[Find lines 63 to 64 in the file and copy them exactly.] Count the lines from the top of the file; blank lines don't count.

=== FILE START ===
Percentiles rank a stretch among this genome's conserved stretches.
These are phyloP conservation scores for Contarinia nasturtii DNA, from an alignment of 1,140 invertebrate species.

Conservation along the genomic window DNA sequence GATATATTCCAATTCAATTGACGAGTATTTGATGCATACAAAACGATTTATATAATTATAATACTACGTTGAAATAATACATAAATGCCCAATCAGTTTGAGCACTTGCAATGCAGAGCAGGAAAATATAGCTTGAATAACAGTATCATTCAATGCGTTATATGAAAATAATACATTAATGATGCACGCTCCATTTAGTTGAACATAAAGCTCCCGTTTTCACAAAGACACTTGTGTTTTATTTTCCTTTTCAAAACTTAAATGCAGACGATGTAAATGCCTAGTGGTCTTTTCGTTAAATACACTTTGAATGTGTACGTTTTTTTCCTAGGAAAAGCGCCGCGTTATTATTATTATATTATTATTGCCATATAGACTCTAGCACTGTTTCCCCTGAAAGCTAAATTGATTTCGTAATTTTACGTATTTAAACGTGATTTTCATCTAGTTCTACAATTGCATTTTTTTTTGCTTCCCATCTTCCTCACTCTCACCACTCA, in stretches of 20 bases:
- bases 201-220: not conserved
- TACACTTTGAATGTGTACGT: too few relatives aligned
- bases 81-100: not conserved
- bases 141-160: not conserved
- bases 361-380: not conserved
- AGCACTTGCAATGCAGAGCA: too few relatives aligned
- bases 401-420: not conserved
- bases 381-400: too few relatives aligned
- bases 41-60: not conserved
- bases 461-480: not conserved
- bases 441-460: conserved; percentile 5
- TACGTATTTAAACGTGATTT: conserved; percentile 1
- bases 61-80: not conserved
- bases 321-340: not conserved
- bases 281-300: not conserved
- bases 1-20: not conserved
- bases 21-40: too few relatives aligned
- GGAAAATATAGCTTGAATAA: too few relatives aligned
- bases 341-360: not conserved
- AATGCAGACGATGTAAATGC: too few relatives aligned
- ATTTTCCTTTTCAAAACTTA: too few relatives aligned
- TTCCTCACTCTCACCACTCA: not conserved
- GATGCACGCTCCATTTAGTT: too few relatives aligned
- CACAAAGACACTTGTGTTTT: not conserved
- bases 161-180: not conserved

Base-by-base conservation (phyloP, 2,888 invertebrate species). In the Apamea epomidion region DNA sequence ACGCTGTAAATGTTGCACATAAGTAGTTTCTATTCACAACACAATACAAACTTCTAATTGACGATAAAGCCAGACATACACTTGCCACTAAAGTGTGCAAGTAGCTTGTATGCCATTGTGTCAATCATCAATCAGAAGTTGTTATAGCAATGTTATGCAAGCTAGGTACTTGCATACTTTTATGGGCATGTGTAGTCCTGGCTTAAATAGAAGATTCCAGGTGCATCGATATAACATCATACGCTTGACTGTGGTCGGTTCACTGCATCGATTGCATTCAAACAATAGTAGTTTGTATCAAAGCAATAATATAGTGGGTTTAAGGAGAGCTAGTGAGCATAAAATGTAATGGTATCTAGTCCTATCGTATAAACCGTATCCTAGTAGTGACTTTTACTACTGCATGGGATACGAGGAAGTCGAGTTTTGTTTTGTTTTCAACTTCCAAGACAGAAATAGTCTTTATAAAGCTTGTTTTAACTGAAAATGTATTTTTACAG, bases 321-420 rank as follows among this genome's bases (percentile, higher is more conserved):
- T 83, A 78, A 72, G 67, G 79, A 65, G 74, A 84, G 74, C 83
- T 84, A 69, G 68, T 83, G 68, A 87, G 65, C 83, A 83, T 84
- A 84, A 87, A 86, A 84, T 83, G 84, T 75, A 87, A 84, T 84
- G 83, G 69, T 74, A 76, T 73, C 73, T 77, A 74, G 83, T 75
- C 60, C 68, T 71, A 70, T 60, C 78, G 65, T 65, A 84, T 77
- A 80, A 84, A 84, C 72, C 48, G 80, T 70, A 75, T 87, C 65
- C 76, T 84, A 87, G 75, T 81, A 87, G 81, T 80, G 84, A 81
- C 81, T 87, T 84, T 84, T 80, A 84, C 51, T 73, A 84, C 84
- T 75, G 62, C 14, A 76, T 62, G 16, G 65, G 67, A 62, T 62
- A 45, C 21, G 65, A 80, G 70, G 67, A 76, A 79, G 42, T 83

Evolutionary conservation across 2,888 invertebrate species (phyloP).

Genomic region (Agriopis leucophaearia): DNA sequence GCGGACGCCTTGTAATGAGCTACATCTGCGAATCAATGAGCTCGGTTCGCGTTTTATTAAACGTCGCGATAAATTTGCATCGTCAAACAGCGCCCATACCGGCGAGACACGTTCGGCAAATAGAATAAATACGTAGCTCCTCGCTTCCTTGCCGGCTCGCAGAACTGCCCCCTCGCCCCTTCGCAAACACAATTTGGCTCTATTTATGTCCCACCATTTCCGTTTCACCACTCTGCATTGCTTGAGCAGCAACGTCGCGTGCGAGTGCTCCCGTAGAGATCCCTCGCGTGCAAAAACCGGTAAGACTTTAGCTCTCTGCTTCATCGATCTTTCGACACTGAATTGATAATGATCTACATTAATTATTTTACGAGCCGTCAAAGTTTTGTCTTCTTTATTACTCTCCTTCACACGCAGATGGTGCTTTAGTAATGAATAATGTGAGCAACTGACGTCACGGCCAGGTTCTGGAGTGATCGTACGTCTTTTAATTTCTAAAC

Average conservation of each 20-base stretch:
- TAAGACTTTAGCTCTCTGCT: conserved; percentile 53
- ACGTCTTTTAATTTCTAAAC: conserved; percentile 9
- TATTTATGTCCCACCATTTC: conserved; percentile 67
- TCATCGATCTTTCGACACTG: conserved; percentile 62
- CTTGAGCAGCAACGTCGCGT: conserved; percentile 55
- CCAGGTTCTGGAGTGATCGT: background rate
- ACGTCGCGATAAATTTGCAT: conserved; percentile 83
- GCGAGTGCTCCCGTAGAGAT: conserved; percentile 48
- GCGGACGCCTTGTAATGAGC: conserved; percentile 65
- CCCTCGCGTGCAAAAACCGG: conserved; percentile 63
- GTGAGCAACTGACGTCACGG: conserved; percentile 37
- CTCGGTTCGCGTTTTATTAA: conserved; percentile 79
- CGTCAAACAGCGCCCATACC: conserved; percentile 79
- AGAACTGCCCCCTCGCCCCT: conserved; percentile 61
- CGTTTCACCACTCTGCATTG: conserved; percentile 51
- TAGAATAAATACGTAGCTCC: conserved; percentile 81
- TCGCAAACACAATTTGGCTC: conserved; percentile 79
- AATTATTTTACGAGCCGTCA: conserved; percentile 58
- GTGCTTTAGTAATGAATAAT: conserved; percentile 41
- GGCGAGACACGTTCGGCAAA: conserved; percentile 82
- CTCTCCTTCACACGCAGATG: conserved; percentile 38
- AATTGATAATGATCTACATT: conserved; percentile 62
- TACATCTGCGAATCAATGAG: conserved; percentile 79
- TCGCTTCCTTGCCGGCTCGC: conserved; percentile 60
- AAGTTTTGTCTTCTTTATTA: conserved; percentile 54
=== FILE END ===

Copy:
- CTCTCCTTCACACGCAGATG: conserved; percentile 38
- AATTGATAATGATCTACATT: conserved; percentile 62